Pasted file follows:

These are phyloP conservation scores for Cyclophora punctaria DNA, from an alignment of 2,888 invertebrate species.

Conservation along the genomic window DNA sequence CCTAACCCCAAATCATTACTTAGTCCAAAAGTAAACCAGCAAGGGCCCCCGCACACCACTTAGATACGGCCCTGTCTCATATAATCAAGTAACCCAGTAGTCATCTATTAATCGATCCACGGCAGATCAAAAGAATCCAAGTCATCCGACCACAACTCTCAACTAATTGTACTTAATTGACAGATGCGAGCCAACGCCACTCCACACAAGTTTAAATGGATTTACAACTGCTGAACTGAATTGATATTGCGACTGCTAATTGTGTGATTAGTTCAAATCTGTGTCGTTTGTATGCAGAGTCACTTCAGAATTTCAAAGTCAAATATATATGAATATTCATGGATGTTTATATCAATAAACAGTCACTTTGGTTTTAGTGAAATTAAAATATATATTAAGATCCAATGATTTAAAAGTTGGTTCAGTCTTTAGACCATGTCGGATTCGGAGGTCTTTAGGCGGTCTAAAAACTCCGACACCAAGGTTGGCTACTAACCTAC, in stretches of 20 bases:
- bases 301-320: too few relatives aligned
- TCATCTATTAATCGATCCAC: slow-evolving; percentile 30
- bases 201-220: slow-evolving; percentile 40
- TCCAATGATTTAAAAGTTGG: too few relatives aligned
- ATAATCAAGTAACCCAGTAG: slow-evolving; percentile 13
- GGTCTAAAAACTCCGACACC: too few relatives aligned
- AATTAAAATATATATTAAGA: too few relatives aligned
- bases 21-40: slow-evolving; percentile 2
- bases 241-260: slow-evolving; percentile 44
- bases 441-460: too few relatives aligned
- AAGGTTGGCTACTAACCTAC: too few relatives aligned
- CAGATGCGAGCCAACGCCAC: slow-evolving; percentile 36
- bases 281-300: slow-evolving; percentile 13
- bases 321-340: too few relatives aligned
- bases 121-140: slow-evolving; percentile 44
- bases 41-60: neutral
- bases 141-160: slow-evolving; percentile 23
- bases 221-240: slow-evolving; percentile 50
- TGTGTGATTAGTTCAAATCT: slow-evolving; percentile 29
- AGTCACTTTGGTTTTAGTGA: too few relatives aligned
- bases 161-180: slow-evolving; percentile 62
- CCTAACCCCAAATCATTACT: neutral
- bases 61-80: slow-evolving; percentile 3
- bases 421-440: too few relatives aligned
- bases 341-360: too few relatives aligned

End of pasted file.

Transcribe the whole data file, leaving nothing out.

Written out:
These are phyloP conservation scores for Cyclophora punctaria DNA, from an alignment of 2,888 invertebrate species.

Conservation along the genomic window DNA sequence CCTAACCCCAAATCATTACTTAGTCCAAAAGTAAACCAGCAAGGGCCCCCGCACACCACTTAGATACGGCCCTGTCTCATATAATCAAGTAACCCAGTAGTCATCTATTAATCGATCCACGGCAGATCAAAAGAATCCAAGTCATCCGACCACAACTCTCAACTAATTGTACTTAATTGACAGATGCGAGCCAACGCCACTCCACACAAGTTTAAATGGATTTACAACTGCTGAACTGAATTGATATTGCGACTGCTAATTGTGTGATTAGTTCAAATCTGTGTCGTTTGTATGCAGAGTCACTTCAGAATTTCAAAGTCAAATATATATGAATATTCATGGATGTTTATATCAATAAACAGTCACTTTGGTTTTAGTGAAATTAAAATATATATTAAGATCCAATGATTTAAAAGTTGGTTCAGTCTTTAGACCATGTCGGATTCGGAGGTCTTTAGGCGGTCTAAAAACTCCGACACCAAGGTTGGCTACTAACCTAC, in stretches of 20 bases:
- bases 301-320: too few relatives aligned
- TCATCTATTAATCGATCCAC: slow-evolving; percentile 30
- bases 201-220: slow-evolving; percentile 40
- TCCAATGATTTAAAAGTTGG: too few relatives aligned
- ATAATCAAGTAACCCAGTAG: slow-evolving; percentile 13
- GGTCTAAAAACTCCGACACC: too few relatives aligned
- AATTAAAATATATATTAAGA: too few relatives aligned
- bases 21-40: slow-evolving; percentile 2
- bases 241-260: slow-evolving; percentile 44
- bases 441-460: too few relatives aligned
- AAGGTTGGCTACTAACCTAC: too few relatives aligned
- CAGATGCGAGCCAACGCCAC: slow-evolving; percentile 36
- bases 281-300: slow-evolving; percentile 13
- bases 321-340: too few relatives aligned
- bases 121-140: slow-evolving; percentile 44
- bases 41-60: neutral
- bases 141-160: slow-evolving; percentile 23
- bases 221-240: slow-evolving; percentile 50
- TGTGTGATTAGTTCAAATCT: slow-evolving; percentile 29
- AGTCACTTTGGTTTTAGTGA: too few relatives aligned
- bases 161-180: slow-evolving; percentile 62
- CCTAACCCCAAATCATTACT: neutral
- bases 61-80: slow-evolving; percentile 3
- bases 421-440: too few relatives aligned
- bases 341-360: too few relatives aligned